Home > Royer's Madcap Experiences > Royer’s Madcap Experiences: The Gazebo Kit

Royer’s Madcap Experiences: The Gazebo Kit

February 4, 2014 Leave a comment Go to comments

By Ric Royer


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I didn’t have a basement but felt that the gazebo kit required one. A well-lit clean tool bench where I could spread my paints out, a steel stool, an old radio with calm, easy-listening trumpets and a triple-layered serving plate stuffed with various cakes to the extent that the cakes had become more horrific than desirable. I had to make that happen.

I cased an appropriate house.  The owner carried a lunchpail and wore overalls.  I knew his basement would be suitable.

Traditional gazebo kit.

Traditional gazebo kit.

I blew the door off with some low-grade explosives and carefully took the gazebo kit into the basement.  It was perfect.

I sat my paints and the kit on the well-tended bench.  The pink bakelite radio immediately issued forth the low, soothing music I had hoped for; I could hear frogs from somewhere even though it was winter.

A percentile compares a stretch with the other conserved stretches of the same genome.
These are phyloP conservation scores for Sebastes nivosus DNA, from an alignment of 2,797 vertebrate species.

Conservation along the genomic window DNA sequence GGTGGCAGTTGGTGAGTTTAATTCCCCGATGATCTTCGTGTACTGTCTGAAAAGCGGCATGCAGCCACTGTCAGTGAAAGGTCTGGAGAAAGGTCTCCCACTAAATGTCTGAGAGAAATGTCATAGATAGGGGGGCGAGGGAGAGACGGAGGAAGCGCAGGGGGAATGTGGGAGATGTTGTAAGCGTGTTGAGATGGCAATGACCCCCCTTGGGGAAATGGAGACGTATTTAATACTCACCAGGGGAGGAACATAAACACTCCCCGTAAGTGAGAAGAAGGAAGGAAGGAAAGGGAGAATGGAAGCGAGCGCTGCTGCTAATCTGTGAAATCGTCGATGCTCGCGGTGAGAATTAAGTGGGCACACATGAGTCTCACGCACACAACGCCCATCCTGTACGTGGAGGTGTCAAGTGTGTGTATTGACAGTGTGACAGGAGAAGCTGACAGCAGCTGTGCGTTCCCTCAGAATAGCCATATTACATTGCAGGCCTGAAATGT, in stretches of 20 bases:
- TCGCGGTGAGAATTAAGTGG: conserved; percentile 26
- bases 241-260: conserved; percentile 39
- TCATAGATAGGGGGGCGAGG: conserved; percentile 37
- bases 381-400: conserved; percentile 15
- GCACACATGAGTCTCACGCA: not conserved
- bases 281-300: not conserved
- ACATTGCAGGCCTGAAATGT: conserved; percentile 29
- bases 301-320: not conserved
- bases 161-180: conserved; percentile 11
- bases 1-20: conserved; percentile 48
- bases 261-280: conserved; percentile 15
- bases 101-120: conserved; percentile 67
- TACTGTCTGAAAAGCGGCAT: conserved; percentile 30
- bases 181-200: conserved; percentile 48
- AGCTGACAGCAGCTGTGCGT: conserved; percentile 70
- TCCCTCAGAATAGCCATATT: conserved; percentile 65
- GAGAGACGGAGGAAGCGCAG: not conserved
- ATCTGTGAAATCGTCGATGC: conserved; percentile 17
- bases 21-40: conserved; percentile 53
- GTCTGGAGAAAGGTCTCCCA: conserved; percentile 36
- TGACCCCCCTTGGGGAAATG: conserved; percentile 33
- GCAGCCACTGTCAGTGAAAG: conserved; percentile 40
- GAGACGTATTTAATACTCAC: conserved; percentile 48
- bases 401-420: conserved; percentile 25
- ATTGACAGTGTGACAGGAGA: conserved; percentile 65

I opened the box.  The gazebo was thoroughly researched and finely-crafted and I immediately admired the highly-detailed white metal castings.  Here, before me, was an old-fashioned gazebo with a dome roof, latticed side railings and benches.  I thought of finely-clad 19th-century Lankville women (perhaps with tits), listening to the music issuing forth from the bandstand as they sipped lemonade on this very structure.

Something happened then.  My hand began to shake violently and I smeared brown paint all over the roof– brown paint that had suddenly become thick and viscous and could not be removed.  I cursed and then, as I attempted to save the gazebo, I pressed too hard on the supporting beams and the entire structure was destroyed in my hands.

I was temporarily blinded.  Then, I saw only a screaming skull encircled by fire.  I knew that someone would have to die for this, that real structures would have to be destroyed.

I went upstairs to the kitchen and found some hams and a big can of candy.  Then I set off the remaining low-grade explosives.  I watched the conflagration from across the street.

The only thing I cared about had been doubly destroyed.

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